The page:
Russia dumps Treasuries: Despite the controversial meeting between President Trump and President Putin, which has raised fears in some quarters of a risky thaw in relations, Russia isn’t acting as if it believes conditions will improve. Reports over the weekend indicate that Russia has sold nearly all of its Treasuries held in its official foreign reserves. This is an unusual move and would normally only be made if a nation wanted to diversify into some other reserve currency, e.g., euros. However, there isn’t much evidence that any such action occurred. It has been noted that Cayman Island holdings rose by over $20 bn in the past two months, which may suggest some Russians are trying to hide the assets. Clearly, the move didn’t move yields.
A government shutdown? President Trump indicated he would be willing to shut down the government if Congress fails to fund his border wall. So far, the financial markets are not taking the threat seriously. It would be politically risky to shut down the government just before mid-terms; if the GOP were blamed, it could cost them votes. In addition, the distraction could prevent Brett Kavanaugh from being confirmed in this term. The market take, so far, is that this is bluster but if the president is serious the usual market pattern would be risk-off.
Iranian sanctions loom: Iran will face new sanctions on August 7, with the final phase being implemented in early November. The Iranian rial plunged, falling to 111,500 rials/USD on the open market, a new record low. The Iranian currency has lost over half its value since April. There have been reports of scattered unrest as the economy stumbles. This week’s WGR will kick off a three-part report on Iran’s potential responses to sanctions. The first part will be published later today.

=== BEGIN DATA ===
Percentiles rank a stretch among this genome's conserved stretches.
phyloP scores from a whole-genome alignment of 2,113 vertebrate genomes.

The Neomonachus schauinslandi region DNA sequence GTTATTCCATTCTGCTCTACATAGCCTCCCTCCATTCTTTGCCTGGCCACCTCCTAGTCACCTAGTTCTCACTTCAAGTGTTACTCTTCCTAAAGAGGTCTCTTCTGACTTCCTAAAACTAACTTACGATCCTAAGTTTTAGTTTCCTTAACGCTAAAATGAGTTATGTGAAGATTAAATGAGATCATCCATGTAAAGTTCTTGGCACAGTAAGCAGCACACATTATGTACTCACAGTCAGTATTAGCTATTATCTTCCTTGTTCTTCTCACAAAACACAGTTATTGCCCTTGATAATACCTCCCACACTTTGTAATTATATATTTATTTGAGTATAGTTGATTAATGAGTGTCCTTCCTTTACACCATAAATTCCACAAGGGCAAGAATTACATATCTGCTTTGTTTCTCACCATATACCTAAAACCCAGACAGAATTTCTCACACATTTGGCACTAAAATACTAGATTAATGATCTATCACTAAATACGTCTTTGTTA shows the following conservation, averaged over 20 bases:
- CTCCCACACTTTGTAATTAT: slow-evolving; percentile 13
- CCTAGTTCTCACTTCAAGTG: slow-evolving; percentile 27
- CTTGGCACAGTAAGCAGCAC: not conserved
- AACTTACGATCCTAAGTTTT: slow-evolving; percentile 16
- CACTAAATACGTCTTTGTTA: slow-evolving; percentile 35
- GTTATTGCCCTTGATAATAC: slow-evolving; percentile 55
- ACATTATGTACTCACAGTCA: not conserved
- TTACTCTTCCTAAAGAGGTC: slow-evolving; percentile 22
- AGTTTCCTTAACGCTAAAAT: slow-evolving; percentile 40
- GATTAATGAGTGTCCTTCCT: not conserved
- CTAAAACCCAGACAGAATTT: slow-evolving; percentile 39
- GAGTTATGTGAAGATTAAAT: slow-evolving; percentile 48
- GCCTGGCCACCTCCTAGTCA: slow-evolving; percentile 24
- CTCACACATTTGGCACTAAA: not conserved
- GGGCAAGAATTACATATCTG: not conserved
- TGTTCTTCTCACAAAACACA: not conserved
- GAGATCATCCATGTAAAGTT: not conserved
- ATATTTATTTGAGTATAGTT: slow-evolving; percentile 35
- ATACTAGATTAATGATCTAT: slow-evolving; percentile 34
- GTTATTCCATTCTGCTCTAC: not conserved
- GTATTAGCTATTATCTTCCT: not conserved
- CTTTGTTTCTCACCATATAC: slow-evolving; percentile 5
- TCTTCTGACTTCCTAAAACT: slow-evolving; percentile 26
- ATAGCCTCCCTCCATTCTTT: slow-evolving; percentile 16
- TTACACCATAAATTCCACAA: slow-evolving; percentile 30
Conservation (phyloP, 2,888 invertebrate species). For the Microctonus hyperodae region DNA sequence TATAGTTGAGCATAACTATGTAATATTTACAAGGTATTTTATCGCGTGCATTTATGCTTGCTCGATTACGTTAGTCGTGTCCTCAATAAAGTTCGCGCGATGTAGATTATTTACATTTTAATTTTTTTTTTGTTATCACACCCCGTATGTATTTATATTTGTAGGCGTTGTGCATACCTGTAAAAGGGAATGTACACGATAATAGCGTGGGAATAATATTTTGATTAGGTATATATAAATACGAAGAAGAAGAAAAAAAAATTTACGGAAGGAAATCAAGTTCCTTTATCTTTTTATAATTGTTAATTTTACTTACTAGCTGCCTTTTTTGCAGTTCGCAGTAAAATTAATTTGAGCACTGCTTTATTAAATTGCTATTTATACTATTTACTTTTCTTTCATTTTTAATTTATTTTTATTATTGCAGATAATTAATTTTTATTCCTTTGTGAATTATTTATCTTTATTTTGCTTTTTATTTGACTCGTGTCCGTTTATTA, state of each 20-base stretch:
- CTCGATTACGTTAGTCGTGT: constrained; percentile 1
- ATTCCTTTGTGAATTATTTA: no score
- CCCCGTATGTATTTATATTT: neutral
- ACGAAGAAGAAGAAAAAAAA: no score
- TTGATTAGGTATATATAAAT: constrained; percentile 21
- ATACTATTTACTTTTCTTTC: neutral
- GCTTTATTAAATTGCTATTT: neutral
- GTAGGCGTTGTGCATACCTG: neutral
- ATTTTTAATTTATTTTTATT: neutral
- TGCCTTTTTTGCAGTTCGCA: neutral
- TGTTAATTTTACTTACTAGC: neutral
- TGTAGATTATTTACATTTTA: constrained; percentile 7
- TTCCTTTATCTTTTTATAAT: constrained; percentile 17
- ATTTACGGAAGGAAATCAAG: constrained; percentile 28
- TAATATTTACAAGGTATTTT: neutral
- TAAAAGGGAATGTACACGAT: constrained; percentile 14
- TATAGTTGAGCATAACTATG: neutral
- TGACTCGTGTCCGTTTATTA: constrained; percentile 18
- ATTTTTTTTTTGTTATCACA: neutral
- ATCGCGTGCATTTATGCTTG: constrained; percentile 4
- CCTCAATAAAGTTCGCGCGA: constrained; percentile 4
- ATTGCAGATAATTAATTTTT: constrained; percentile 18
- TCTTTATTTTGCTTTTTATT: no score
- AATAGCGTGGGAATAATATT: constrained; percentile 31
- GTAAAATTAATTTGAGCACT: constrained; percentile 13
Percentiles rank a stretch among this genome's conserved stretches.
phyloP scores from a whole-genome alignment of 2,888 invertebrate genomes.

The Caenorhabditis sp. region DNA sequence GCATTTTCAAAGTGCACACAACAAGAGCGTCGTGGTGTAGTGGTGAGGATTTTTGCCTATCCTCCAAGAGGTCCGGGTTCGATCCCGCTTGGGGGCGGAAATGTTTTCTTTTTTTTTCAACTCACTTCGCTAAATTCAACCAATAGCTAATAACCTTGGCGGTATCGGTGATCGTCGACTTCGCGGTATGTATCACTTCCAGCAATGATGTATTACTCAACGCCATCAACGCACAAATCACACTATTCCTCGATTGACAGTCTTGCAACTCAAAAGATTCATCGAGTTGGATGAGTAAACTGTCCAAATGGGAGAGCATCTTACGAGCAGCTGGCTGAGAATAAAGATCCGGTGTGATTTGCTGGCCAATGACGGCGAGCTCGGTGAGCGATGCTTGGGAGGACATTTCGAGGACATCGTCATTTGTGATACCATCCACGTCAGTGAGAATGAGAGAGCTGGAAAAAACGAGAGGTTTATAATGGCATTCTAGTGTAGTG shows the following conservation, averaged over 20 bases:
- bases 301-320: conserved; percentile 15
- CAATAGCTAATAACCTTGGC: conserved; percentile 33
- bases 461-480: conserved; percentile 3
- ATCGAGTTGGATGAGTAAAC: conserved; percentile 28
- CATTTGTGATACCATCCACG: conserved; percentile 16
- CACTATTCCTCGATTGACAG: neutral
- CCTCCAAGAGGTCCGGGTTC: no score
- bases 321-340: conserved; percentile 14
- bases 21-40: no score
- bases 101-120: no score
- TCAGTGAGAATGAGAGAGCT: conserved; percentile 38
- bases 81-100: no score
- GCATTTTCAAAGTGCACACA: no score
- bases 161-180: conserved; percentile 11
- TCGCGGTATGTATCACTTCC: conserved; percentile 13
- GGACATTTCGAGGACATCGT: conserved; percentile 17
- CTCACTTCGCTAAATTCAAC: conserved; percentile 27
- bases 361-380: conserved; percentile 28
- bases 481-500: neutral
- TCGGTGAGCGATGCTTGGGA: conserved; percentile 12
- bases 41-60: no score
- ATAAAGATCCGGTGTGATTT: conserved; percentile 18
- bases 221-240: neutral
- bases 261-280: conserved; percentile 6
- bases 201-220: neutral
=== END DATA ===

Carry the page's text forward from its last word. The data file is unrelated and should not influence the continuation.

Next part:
An interesting political development: The Koch brothers have been important funders of the GOP in recent years. They are demonized on the left in a similar fashion to George Soros being lambasted from the right. However, we believe it is naïve to view the Kochs or Soros purely through the perspective of party. The Kochs are mostly right-wing establishment with some libertarian leanings; Soros is left-wing establishment with similar market-friendly positions. Over the weekend, Charles Koch shocked the political world by suggesting he would work with Democrats who share some of his policy goals. The reaction was swift; Steve Bannon essentially told the Kochs to pipe down and fund the president’s favored candidates. We believe the proper way to view this “spat” is through the lens of our recent WGRs on class and identity in politics. Soros and the Kochs are establishment in terms of class. The Kochs apparent defection likely stems from their perception that the GOP is being taken over by right-wing populists who will support policies that eventually harm capital (e.g., trade impediments, restrictions on foreign investment, immigration restrictions). That doesn’t mean the Democrats will now become the party of the establishment class; after all, the Democrats are facing their own internal revolt between the left-wing establishment and left-wing populists. What this does show is that the party affiliations are becoming increasingly fluid as we are going through a significant restructuring of the U.S. political system. The Kochs opening up to the idea that Democrats may be friendlier to their interests is an element of this restructuring.